Here’s What Is Different About the 2020 Macy’s Parade Due to the Pandemic

The Macy’s Thanksgiving Day Parade is still happening this year amid the pandemic, but things will be different because of what’s happening in the world.

In normal years, it’s estimated that 3 million people line the streets of New York City on Thanksgiving morning to watch the balloons and floats march down Broadway en route to Herald Square.

For 2020, the parade route is being shortened significantly and will only take place along 34th street near the flagship Macy’s store. This is the portion of the parade that we normally see on TV every year and the street will be closed down to detract spectators from congregating.

“Every year we have two parades: There’s the one for New Yorkers who line the parade along the streets, and we knew that couldn’t happen, we couldn’t march from uptown to downtown,” executive producer Susan Tercero told Variety. “The other parade is the one that happens on television for 50 million people. We knew that was going to be our safest way of moving forward.”

The city of New York will be treating the parade like a movie set and the NYPD will make sure people can’t crash the event.

Balloons, floats, musical performances, and Santa Claus will all appear, but the amount of people participating in the event has been reduced by 88% and those people will only hail from the New York/Tri-State area.

“We found ways to have a balance of both [live and pre-tape],” Tercero said. “We will still be doing it live because there is some magic in that. I think that people are missing live entertainment, one of those things where you never know what’s going to happen. And people will want to tune in to see how we put it all together.”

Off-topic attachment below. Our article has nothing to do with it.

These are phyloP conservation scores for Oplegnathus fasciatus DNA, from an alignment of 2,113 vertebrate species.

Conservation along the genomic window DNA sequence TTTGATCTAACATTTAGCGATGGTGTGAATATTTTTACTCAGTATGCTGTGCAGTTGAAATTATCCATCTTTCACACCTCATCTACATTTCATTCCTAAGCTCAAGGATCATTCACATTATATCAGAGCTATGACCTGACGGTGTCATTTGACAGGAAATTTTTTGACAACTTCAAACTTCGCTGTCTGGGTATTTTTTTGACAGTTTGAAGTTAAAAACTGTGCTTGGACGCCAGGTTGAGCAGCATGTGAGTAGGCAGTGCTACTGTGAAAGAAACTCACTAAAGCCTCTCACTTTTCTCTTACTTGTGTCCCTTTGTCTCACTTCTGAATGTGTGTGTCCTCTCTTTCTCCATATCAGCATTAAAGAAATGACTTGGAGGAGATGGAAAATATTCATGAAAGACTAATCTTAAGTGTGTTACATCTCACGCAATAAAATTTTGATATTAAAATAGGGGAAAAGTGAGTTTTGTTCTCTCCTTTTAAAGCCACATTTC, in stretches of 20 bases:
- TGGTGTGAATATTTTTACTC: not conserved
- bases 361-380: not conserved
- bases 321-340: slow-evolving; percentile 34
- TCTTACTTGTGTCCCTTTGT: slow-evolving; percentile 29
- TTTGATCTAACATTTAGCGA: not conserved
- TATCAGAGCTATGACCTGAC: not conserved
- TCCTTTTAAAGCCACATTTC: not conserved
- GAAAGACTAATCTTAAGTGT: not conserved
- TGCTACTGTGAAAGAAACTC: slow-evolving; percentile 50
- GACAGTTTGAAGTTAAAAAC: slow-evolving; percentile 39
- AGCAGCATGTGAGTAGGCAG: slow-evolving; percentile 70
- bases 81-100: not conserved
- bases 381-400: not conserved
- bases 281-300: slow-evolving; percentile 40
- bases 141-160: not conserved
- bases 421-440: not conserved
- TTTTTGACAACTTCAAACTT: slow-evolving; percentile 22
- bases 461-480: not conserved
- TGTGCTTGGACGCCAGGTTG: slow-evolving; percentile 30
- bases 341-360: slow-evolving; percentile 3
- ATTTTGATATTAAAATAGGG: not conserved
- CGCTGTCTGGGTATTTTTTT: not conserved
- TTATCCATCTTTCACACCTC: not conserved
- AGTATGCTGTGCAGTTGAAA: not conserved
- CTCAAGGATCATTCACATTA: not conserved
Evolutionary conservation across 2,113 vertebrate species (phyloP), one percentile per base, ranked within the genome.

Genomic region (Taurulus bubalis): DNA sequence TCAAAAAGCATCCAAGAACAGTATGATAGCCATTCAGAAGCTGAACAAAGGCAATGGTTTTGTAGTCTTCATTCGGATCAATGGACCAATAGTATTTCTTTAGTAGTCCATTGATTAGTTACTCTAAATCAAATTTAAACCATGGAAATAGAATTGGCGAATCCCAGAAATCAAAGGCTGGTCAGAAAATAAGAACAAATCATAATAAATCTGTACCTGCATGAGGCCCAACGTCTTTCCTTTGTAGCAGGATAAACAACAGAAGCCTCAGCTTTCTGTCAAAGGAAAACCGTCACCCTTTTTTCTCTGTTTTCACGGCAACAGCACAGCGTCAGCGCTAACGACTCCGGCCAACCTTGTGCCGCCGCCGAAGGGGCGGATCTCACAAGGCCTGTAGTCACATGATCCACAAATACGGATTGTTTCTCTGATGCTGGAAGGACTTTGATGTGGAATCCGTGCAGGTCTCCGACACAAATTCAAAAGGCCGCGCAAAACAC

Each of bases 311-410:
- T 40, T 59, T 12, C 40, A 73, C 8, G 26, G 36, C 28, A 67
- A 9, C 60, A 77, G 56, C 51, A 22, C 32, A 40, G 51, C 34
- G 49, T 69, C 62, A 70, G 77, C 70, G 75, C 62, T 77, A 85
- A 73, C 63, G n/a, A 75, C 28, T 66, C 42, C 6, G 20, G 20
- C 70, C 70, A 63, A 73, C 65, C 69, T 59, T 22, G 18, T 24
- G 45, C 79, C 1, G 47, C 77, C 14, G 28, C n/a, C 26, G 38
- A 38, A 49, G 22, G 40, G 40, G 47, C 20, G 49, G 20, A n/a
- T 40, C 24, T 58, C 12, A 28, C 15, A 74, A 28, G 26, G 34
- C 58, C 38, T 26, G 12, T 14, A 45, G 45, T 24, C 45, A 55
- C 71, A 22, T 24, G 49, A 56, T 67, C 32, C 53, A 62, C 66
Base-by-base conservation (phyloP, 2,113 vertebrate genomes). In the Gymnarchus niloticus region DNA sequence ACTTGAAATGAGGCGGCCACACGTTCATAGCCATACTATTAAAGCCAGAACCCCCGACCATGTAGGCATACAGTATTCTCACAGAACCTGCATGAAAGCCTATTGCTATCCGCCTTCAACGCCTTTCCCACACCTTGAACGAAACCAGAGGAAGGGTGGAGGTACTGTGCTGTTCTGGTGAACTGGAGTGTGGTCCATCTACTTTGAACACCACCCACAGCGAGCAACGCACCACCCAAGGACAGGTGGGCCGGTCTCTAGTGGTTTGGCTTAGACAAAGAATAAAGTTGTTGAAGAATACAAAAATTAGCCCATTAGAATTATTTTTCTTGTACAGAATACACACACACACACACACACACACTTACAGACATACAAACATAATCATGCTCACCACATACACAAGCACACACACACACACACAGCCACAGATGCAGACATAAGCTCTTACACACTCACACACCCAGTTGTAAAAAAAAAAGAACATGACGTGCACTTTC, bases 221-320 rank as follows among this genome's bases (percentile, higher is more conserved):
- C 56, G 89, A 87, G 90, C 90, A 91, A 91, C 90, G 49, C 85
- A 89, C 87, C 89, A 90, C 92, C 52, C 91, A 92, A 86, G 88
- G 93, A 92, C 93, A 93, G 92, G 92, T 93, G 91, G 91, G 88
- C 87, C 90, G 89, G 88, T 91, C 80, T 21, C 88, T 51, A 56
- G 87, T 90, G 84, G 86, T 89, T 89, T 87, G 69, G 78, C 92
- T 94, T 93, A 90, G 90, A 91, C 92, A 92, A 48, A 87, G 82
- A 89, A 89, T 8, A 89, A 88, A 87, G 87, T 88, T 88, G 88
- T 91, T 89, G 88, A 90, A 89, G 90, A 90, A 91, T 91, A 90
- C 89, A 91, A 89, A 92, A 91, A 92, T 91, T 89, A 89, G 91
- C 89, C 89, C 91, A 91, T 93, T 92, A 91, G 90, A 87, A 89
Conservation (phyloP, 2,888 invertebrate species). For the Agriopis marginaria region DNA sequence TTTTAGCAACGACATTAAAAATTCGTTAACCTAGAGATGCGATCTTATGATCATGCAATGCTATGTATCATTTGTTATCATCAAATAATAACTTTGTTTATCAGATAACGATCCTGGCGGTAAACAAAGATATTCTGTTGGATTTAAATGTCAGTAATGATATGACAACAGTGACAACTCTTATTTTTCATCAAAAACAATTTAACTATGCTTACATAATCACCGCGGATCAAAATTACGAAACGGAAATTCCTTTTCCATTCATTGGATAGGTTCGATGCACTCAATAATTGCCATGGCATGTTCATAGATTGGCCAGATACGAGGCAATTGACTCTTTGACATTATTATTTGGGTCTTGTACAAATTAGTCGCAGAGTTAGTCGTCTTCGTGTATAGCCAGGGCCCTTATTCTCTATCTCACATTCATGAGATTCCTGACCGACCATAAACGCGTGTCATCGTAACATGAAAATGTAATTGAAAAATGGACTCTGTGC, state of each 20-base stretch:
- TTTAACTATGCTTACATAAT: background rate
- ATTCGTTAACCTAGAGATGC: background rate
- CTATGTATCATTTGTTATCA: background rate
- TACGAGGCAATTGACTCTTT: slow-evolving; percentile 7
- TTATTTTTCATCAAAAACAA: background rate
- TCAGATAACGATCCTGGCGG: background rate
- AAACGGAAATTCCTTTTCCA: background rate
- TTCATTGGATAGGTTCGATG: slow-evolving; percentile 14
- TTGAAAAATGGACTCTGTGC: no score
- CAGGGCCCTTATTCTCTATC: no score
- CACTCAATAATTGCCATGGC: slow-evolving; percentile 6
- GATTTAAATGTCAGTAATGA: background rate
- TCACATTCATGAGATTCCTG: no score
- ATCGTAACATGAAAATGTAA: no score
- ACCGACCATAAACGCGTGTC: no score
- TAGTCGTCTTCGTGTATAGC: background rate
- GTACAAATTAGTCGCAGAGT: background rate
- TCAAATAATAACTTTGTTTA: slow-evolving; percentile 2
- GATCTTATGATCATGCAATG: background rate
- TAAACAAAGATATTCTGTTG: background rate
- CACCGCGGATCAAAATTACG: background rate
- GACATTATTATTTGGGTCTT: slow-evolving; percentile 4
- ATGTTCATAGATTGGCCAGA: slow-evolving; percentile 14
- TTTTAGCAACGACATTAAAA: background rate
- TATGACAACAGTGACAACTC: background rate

There will be NO marching bands from high schools or colleges this year as the producers decided to not include anyone under the age of 18 due to health and safety concerns.

The balloon inflation public event that happens the night before Thanksgiving is also not happening this year. The balloons also will not be operated by hundreds of people holding the ropes. Instead, Toro tractor vehicles will tow them.

“You’re still going to see them flying high,” Tercero said. “It’s just the way that they are being carried down the street is different. We have done many, many iterations of this and training to try and make sure that this is the right way to go. I think it’s going to still get the same essence and the balloons flying high amongst the buildings that we’re used to seeing.”

Here’s the FULL lineup of performers and celeb guests you can expect to see at the event!

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